Restaurant automation has arrived

It's official. The future has finally arrived. Just like in "The Jetsons" cartoon, you can now push buttons on a computer and the meal of your choice slides out on a tray. OK, maybe not immediately and certainly not for free, but at the new Specialty's Café and Bakery on Brand Boulevard in Glendale, that's pretty much how it works.

Questionable spelling aside, Specialty's is totally plugged in to the modern, techno-friendly way of doing things. In the middle of the restaurant, there is a bank of iPads at which you place your order. If you've been there before, your preferences immediately pop up. If this is your first time, there are friendly assistants hovering nearby to help you with your order. When it's finalized, you're assigned a beeper number and buzzed when your food's ready. It's simple, fast and elegant. You can order the old-fashioned way, from a human at a register, but what's the fun in that?

To speed things up even more, busy workers in nearby office buildings can pre-order online and pick up prepared lunch bags in cubby holes by the door. Employees whose job it is to plan corporate lunch meetings will think Specialty's is a gift from above. Their system is a cinch to use, and the menu features an assortment of sandwiches, salads, soups and sweets to please everyone.

The problem is when you're trying to please everyone, nothing really stands out. That's not to say their food is bland; it's just very mainstream fare. By and large, the choices are satisfying and nutritious. Sandwiches include roast turkey, tuna salad and spicy chipotle chicken.

Salads have names like Chicken Cobb and Southwestern Salad. I sampled the Hot Roasted Veggie sandwich ($7.59) which was tasty with its red pepper pesto, goat cheese and fresh baby spinach but it had much more spinach and fewer roasted veggies than in the online photo. The tuna salad sandwich ($5.99) is like what Mom would make but on freshly made thick, soft bread.

The Saigon Salad is one of the more daring choices with a very spicy wasabi dressing on top of delicious smoked pulled pork and Asian-inspired greens ($6.99). The fresh soups of the day are posted every morning at 8 a.m. on their website. The Creamy Chicken Artichoke ($2.99) was delicious but didn't need the thickening agent that was added. The cookies, at $2.19, are pricey and as good as you'd expect — big, fat numbers fresh out the oven with gooey chocolate chunks.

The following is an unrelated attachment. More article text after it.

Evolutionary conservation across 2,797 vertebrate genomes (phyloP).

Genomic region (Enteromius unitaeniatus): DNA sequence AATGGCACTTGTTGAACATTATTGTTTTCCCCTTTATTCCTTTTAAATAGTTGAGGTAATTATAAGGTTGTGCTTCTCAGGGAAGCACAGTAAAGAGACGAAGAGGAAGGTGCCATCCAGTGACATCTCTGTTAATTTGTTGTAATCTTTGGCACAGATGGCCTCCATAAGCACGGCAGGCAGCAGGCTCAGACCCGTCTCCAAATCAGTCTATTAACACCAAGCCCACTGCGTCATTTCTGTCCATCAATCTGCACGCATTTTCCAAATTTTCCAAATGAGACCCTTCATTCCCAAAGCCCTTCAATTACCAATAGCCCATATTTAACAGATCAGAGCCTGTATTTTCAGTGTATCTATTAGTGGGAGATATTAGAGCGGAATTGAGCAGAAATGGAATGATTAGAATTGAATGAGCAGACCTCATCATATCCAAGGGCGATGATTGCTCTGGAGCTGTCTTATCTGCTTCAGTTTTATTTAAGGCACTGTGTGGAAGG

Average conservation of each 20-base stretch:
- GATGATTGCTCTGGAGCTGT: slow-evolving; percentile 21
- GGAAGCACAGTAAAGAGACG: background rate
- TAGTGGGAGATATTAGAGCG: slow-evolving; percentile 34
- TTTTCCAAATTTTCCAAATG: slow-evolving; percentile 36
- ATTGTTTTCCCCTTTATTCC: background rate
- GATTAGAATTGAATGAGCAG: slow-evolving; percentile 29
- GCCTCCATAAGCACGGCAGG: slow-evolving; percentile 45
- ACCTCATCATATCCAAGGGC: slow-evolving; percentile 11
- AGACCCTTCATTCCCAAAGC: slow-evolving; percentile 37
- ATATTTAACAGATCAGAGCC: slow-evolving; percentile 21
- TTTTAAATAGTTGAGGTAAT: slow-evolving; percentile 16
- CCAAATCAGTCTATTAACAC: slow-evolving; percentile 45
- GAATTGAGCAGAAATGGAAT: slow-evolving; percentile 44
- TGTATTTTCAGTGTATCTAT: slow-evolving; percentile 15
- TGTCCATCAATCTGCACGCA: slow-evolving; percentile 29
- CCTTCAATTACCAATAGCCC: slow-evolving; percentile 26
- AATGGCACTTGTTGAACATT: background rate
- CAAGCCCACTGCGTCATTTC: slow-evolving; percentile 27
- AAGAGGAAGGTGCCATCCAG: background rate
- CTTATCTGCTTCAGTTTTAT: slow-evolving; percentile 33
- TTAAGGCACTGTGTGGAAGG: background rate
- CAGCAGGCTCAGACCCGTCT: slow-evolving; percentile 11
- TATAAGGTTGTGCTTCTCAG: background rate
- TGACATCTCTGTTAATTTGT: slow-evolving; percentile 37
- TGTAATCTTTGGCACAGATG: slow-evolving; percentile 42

Cookies, of course, go with coffee, and Specialty's is an authorized purveyor of Peet's Coffee, the best of the chains in my opinion. The whole restaurant, in fact, has the feel of a coffeehouse, complete with free WiFi and that coffeehouse social vibe. There are lots of tables, inside as well as out in the lovely courtyard overlooking the dynamic horse sculpture at 500 N. Brand. Most of the clientele are local workers who come in droves at breakfast and lunchtime, but anyone can park in the lot behind (off Milford) and get a one-hour validation in the restaurant.

All in all, Specialty's Café and Bakery is a cross between Panera Bread and the automated check-in kiosk at LAX. It's fast, easy, gives you nourishment and gets you on your way.

Lisa Dupuy has been writing local restaurant reviews since 2008. She can be reached at



What: Specialty's Café and Bakery

Where: 520 N. Brand Blvd., Glendale

When: 6 a.m. to 6 p.m. Monday through Friday

Prices: Breakfast items $2.99 to $4.99; sandwiches and salads $5.99 to $9.59; soups $2.99 and $4.99; baked goods $.89 to $2.79

Contact: (employees do not take outside phone calls at the store)

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